Draft Law on Electronic Invoicing
Tax Alert, February 2021
We hereby wish to inform you about the main provisions of the Draft Law on Electronic Invoicing (hereinafter: the Draft Law), since the public discussion on the respective Draft Law is being conducted at the moment. In that respect, an online public discussion on the Draft Law is organized by the Chamber of Commerce and Industry of Serbia, in cooperation with the Ministry of Finance in two sessions – one of them was conducted on Thursday, February 18th, 2021, and the other one will be conducted on Tuesday, February 23rd, in the period between 1:00PM and 3:00PM.
We would like to remind you that at the end of 2019, within the amendments to the Law on Terms for Settlement of Monetary Obligations in Commercial Transactions the provisions introduced stipulate the registration and delivery of electronic invoices and other withdrawal requests in electronic form, as well as recording of these invoices and other withdrawal requests in electronic form within the Central Invoice Register. In addition, we would also like to remind you that, in the middle of 2020, Rulebook on the manner and procedure of registration, recording and delivery of electronic invoices, electronic invoices form, as well as on the manner and procedure of acceptance and rejection of electronic invoices entered into force.
However, obligations in relation to electronic invoices stipulated by the aforementioned applicable regulations still exclusively pertain to the invoices issued by the creditors in commercial transactions between the public sector and business entities, or among public sector entities, whilst public sector entities are debtors.
In relation to that, and considering the general obligation of electronic invoice issuance, that is prescribed by the Accounting Law in Article 9 par 3 (and which would be applicable as of January 1st, 2022), and in line with the need on the further harmonization of the domestic legislation in this field with the acquis of the European Union, and, more precisely, with the Directive of the European Union no. 2014/55/EU (however, on electronic invoicing in public procurement), there was a need for the introduction of the separate law that regulates the field of electronic invoicing. That said, the main Draft Law provisions are presented below.
THE MAIN DRAFT LAW PROVISIONS
The Draft Law subject is issuance, transmission, reception, processing and storing of the electronic invoices in transactions between public sector entities, in transactions between private sector entities, and in transactions between public and private sector entities, as well as other questions significant for electronic invoicing. Along with defining the main terms, Draft Law also defines European and Serbian electronic invoicing standard.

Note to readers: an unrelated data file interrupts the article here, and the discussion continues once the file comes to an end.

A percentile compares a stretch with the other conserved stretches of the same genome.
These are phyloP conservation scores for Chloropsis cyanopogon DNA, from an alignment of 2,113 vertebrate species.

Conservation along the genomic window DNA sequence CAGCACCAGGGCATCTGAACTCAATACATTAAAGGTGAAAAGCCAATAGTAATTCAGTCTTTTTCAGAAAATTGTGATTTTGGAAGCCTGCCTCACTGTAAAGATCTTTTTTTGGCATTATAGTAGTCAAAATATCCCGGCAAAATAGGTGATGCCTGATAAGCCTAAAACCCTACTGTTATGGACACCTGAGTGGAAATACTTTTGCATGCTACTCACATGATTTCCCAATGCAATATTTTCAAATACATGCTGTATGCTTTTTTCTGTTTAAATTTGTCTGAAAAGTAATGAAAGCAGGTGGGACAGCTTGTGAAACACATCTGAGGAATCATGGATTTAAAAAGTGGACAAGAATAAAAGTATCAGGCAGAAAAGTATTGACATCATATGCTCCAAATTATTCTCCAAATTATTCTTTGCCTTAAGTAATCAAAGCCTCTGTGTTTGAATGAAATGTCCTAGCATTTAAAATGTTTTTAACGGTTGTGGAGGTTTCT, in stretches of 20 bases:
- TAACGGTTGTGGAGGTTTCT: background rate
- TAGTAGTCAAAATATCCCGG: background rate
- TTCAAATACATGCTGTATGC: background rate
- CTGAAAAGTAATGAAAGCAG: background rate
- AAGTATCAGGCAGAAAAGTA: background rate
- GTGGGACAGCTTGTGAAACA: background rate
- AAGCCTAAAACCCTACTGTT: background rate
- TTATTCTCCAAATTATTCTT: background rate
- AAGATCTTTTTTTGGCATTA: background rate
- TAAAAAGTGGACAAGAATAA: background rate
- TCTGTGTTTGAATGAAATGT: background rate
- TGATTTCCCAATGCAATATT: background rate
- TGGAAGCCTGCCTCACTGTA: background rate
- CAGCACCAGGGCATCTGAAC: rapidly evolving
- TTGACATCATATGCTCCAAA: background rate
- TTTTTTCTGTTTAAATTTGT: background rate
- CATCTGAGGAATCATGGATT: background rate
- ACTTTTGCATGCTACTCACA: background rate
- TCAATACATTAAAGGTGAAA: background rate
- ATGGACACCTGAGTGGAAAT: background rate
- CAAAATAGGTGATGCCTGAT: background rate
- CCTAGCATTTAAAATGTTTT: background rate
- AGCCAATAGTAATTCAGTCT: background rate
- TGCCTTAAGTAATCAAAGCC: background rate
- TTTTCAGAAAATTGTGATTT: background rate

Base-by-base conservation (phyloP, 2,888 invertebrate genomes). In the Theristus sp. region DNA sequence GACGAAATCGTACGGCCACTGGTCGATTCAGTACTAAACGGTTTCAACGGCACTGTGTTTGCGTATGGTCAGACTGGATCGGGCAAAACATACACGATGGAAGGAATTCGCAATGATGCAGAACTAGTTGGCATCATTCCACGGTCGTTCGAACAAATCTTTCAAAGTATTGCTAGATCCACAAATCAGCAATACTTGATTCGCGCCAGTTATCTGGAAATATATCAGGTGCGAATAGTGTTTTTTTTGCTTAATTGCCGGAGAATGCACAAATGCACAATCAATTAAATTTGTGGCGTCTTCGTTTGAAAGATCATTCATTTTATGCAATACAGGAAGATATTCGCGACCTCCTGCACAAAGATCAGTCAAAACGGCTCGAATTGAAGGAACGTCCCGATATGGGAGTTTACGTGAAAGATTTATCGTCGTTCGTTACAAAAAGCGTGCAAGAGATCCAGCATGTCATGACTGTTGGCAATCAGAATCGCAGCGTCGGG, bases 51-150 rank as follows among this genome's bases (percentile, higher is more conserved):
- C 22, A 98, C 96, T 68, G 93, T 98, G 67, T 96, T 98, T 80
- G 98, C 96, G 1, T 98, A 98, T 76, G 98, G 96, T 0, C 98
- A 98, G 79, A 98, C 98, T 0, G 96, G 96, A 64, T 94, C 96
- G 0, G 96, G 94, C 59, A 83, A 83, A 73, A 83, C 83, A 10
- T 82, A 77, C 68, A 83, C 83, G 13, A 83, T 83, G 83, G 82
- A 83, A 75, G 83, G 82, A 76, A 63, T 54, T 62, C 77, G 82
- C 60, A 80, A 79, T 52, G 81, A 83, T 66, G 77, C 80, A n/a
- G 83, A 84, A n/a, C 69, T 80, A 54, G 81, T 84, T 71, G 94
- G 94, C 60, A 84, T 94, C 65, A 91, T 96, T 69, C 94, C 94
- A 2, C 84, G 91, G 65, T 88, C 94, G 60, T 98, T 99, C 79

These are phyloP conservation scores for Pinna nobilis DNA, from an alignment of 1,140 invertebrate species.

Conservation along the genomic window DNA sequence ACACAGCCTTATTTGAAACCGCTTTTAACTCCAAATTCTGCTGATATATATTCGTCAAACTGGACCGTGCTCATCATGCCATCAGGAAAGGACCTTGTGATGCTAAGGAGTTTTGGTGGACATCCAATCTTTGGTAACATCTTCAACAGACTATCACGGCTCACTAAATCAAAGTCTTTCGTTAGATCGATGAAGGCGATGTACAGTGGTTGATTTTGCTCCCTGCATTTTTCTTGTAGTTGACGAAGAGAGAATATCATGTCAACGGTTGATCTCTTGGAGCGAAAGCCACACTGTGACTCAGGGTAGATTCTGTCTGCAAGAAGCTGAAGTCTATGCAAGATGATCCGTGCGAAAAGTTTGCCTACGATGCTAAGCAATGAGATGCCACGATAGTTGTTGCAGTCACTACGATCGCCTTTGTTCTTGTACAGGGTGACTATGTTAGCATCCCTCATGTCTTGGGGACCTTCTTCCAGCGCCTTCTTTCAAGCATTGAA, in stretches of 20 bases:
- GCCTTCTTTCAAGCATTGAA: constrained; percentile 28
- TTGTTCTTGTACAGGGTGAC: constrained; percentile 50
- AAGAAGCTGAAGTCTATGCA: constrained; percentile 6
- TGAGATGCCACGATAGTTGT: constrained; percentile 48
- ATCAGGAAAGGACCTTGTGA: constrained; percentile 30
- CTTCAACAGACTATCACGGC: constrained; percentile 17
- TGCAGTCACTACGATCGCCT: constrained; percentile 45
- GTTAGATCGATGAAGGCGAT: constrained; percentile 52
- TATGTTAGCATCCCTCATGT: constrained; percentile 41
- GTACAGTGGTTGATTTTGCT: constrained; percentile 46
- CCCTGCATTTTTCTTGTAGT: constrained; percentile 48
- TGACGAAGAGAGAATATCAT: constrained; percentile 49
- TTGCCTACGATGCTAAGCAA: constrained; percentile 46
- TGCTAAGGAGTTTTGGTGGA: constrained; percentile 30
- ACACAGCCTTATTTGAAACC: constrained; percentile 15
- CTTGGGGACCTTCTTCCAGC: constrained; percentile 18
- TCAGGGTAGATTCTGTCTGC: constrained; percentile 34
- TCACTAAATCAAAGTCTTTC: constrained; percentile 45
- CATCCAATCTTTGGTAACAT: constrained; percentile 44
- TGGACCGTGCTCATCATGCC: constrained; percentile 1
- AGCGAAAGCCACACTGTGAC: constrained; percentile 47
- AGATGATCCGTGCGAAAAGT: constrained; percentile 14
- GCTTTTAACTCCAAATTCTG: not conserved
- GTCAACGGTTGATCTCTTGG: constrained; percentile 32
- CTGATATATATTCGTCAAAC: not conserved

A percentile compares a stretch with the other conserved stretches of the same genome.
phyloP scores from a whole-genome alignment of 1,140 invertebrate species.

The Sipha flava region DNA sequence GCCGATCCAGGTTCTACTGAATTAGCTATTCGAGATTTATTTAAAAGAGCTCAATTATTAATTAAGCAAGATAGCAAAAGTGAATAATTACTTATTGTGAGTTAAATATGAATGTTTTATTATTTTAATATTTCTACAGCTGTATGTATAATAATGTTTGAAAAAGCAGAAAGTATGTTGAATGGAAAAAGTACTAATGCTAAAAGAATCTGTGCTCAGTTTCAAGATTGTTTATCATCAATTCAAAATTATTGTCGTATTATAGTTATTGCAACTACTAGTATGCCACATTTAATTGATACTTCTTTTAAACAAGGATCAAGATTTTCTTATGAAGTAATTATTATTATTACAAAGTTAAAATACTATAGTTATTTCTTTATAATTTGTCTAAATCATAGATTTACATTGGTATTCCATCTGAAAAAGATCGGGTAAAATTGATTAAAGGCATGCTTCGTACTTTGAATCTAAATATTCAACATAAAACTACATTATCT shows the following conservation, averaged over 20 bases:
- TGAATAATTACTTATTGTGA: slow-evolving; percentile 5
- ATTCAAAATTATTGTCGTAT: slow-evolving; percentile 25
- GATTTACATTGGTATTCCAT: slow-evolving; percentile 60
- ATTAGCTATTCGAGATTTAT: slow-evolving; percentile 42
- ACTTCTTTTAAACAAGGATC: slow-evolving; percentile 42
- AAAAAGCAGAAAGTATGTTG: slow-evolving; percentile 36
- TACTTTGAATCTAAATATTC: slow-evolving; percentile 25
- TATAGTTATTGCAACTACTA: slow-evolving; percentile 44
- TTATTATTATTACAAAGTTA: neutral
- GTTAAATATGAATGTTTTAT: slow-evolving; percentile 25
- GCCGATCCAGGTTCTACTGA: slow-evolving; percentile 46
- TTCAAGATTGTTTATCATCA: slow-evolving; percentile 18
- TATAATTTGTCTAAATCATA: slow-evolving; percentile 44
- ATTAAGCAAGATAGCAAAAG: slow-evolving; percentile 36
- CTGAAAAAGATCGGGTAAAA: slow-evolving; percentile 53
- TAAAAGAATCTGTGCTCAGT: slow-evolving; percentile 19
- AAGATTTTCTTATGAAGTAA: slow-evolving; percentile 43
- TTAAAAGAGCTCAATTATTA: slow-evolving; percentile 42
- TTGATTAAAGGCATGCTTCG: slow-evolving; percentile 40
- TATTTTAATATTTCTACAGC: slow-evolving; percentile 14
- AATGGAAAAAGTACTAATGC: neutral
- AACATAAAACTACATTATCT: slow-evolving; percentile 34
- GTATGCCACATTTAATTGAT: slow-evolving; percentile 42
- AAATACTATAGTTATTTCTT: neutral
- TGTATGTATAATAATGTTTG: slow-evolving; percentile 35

We would like to emphasize that Draft Law introduces for the first time the provisions that expand the circle of the business entities that are subjects to obligation of electronic invoices issuance, and that was limited solely on those doing business with the public sector. Namely, the obligation of electronic invoices issuance, as well as the accompanying obligation to use electronic invoices system, is stipulated in case of each transaction between public and private sector entities, as well as in each transaction between legal entities or entrepreneurs in cases when both the invoice issuer and invoice recipient are VAT payers. On the other hand, issuance and reception of electronic invoices is stipulated as optional for the other private sector entities.
Additionally, the obligation of electronic recording of VAT computation in the electronic invoices system is prescribed in case of transactions against or without compensation, and in case of transactions where the obligation of electronic invoice issuance has not been already prescribed. The obligation of electronic recording of VAT computation is also prescribed for the electronic invoice recipient that is a tax debtor in case of the services provided by a foreign entity, in order to achieve transparency and control improvement in relation to the VAT computation obligation.
Draft Law additionally stipulates that electronic invoice is being issued and received in line with the Serbian electronic invoicing standard, and that invoice recipient is obliged to make a payment on that basis. However, in case of electronic invoice issuance by a foreign entity, an exception is envisaged. Namely, an invoice recipient is also obliged to receive an electronic invoice issued in line with the European electronic invoicing standard and to make a payment on that basis, if it has been issued by the foreign entity.
In addition, the mandatory elements that electronic invoice shall contain are prescribed, as well as the fact that an electronic invoice, issued through the electronic invoices system, is deemed to be an executable document.
Through access to the electronic invoices system, an invoice recipient reviews it and accepts or rejects it within 8 days as of its reception. In case that a public sector entity, the invoice recipient, does not accept and does not reject the invoice within the aforementioned period of time, it is being considered as accepted. On the other hand, in case that a private sector entity, the invoice recipient, does not accept and does not reject the invoice, issued by the other private sector entity, within the aforementioned period of time, the consequence of its passive behavior shall be the second notification that an electronic invoice has been issued. If the private sector entity stays restrained within the subsequent period of time of 3 days as of second notification reception, electronic invoice shall be considered as rejected.
An additional possibility in cases of issuance, transmission, reception and storing of electronic invoices activities, as well as electronic recording activities, of private sector entities is them to be assigned via contract to the information intermediary. However, in the respective contract cannot be stipulated the responsibility of the information intermediary for the content of electronic invoice and its supporting documentation.